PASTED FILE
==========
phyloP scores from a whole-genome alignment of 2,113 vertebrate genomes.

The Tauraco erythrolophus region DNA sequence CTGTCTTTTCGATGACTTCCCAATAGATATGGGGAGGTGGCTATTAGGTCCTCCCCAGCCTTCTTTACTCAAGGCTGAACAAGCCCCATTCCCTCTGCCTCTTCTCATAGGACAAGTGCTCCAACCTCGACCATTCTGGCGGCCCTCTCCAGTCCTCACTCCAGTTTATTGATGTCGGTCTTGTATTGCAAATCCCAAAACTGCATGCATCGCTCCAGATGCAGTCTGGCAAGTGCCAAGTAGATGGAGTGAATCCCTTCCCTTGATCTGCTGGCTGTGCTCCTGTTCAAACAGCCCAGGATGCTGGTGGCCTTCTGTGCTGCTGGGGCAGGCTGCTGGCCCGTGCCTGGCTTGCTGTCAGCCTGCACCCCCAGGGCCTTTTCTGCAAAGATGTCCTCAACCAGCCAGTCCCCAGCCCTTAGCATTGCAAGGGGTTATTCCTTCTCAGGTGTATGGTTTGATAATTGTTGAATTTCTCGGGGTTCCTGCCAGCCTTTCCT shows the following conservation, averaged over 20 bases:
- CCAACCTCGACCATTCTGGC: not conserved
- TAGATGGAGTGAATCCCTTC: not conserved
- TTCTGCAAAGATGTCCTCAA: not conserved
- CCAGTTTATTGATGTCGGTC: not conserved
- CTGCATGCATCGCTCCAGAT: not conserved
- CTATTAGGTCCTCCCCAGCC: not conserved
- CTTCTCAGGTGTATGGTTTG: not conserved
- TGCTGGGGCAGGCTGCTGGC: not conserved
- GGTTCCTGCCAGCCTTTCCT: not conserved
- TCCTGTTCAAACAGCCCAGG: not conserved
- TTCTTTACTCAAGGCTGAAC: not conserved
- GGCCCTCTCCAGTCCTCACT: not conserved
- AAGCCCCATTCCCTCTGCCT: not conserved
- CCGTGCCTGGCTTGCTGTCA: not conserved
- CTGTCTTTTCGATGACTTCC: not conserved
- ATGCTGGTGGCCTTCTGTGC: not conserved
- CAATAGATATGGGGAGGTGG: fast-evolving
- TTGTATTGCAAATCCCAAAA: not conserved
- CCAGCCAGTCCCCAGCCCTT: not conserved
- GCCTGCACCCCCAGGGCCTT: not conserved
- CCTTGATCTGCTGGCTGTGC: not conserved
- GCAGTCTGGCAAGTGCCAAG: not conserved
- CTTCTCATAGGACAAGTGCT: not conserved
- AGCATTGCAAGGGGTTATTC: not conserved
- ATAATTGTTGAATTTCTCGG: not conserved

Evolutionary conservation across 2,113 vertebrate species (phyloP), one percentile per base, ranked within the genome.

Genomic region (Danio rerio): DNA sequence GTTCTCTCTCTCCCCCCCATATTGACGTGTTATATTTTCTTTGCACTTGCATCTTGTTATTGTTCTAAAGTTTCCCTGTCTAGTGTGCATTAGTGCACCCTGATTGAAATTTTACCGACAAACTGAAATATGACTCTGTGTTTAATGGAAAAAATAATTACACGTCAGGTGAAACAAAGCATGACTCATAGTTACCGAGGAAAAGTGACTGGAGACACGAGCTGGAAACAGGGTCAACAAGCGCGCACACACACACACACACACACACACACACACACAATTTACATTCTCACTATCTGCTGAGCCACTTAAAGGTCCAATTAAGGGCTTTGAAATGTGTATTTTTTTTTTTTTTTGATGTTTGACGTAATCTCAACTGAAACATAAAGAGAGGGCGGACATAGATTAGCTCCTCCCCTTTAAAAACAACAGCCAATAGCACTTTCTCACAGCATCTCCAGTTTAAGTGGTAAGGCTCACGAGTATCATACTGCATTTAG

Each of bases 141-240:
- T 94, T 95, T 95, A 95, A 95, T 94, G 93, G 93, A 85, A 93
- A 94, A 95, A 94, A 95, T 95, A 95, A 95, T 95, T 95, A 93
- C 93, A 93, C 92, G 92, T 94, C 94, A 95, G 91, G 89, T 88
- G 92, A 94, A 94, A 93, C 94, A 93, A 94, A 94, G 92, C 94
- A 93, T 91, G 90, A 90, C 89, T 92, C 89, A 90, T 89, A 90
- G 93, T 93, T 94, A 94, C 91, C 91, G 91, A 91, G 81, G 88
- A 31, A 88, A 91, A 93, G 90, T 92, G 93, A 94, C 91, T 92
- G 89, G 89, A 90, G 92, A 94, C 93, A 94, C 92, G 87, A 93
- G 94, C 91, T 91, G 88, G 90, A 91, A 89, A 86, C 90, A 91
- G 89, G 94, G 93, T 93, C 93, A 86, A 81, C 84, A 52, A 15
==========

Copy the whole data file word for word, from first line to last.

phyloP scores from a whole-genome alignment of 2,113 vertebrate genomes.

The Tauraco erythrolophus region DNA sequence CTGTCTTTTCGATGACTTCCCAATAGATATGGGGAGGTGGCTATTAGGTCCTCCCCAGCCTTCTTTACTCAAGGCTGAACAAGCCCCATTCCCTCTGCCTCTTCTCATAGGACAAGTGCTCCAACCTCGACCATTCTGGCGGCCCTCTCCAGTCCTCACTCCAGTTTATTGATGTCGGTCTTGTATTGCAAATCCCAAAACTGCATGCATCGCTCCAGATGCAGTCTGGCAAGTGCCAAGTAGATGGAGTGAATCCCTTCCCTTGATCTGCTGGCTGTGCTCCTGTTCAAACAGCCCAGGATGCTGGTGGCCTTCTGTGCTGCTGGGGCAGGCTGCTGGCCCGTGCCTGGCTTGCTGTCAGCCTGCACCCCCAGGGCCTTTTCTGCAAAGATGTCCTCAACCAGCCAGTCCCCAGCCCTTAGCATTGCAAGGGGTTATTCCTTCTCAGGTGTATGGTTTGATAATTGTTGAATTTCTCGGGGTTCCTGCCAGCCTTTCCT shows the following conservation, averaged over 20 bases:
- CCAACCTCGACCATTCTGGC: not conserved
- TAGATGGAGTGAATCCCTTC: not conserved
- TTCTGCAAAGATGTCCTCAA: not conserved
- CCAGTTTATTGATGTCGGTC: not conserved
- CTGCATGCATCGCTCCAGAT: not conserved
- CTATTAGGTCCTCCCCAGCC: not conserved
- CTTCTCAGGTGTATGGTTTG: not conserved
- TGCTGGGGCAGGCTGCTGGC: not conserved
- GGTTCCTGCCAGCCTTTCCT: not conserved
- TCCTGTTCAAACAGCCCAGG: not conserved
- TTCTTTACTCAAGGCTGAAC: not conserved
- GGCCCTCTCCAGTCCTCACT: not conserved
- AAGCCCCATTCCCTCTGCCT: not conserved
- CCGTGCCTGGCTTGCTGTCA: not conserved
- CTGTCTTTTCGATGACTTCC: not conserved
- ATGCTGGTGGCCTTCTGTGC: not conserved
- CAATAGATATGGGGAGGTGG: fast-evolving
- TTGTATTGCAAATCCCAAAA: not conserved
- CCAGCCAGTCCCCAGCCCTT: not conserved
- GCCTGCACCCCCAGGGCCTT: not conserved
- CCTTGATCTGCTGGCTGTGC: not conserved
- GCAGTCTGGCAAGTGCCAAG: not conserved
- CTTCTCATAGGACAAGTGCT: not conserved
- AGCATTGCAAGGGGTTATTC: not conserved
- ATAATTGTTGAATTTCTCGG: not conserved

Evolutionary conservation across 2,113 vertebrate species (phyloP), one percentile per base, ranked within the genome.

Genomic region (Danio rerio): DNA sequence GTTCTCTCTCTCCCCCCCATATTGACGTGTTATATTTTCTTTGCACTTGCATCTTGTTATTGTTCTAAAGTTTCCCTGTCTAGTGTGCATTAGTGCACCCTGATTGAAATTTTACCGACAAACTGAAATATGACTCTGTGTTTAATGGAAAAAATAATTACACGTCAGGTGAAACAAAGCATGACTCATAGTTACCGAGGAAAAGTGACTGGAGACACGAGCTGGAAACAGGGTCAACAAGCGCGCACACACACACACACACACACACACACACACACAATTTACATTCTCACTATCTGCTGAGCCACTTAAAGGTCCAATTAAGGGCTTTGAAATGTGTATTTTTTTTTTTTTTTGATGTTTGACGTAATCTCAACTGAAACATAAAGAGAGGGCGGACATAGATTAGCTCCTCCCCTTTAAAAACAACAGCCAATAGCACTTTCTCACAGCATCTCCAGTTTAAGTGGTAAGGCTCACGAGTATCATACTGCATTTAG

Each of bases 141-240:
- T 94, T 95, T 95, A 95, A 95, T 94, G 93, G 93, A 85, A 93
- A 94, A 95, A 94, A 95, T 95, A 95, A 95, T 95, T 95, A 93
- C 93, A 93, C 92, G 92, T 94, C 94, A 95, G 91, G 89, T 88
- G 92, A 94, A 94, A 93, C 94, A 93, A 94, A 94, G 92, C 94
- A 93, T 91, G 90, A 90, C 89, T 92, C 89, A 90, T 89, A 90
- G 93, T 93, T 94, A 94, C 91, C 91, G 91, A 91, G 81, G 88
- A 31, A 88, A 91, A 93, G 90, T 92, G 93, A 94, C 91, T 92
- G 89, G 89, A 90, G 92, A 94, C 93, A 94, C 92, G 87, A 93
- G 94, C 91, T 91, G 88, G 90, A 91, A 89, A 86, C 90, A 91
- G 89, G 94, G 93, T 93, C 93, A 86, A 81, C 84, A 52, A 15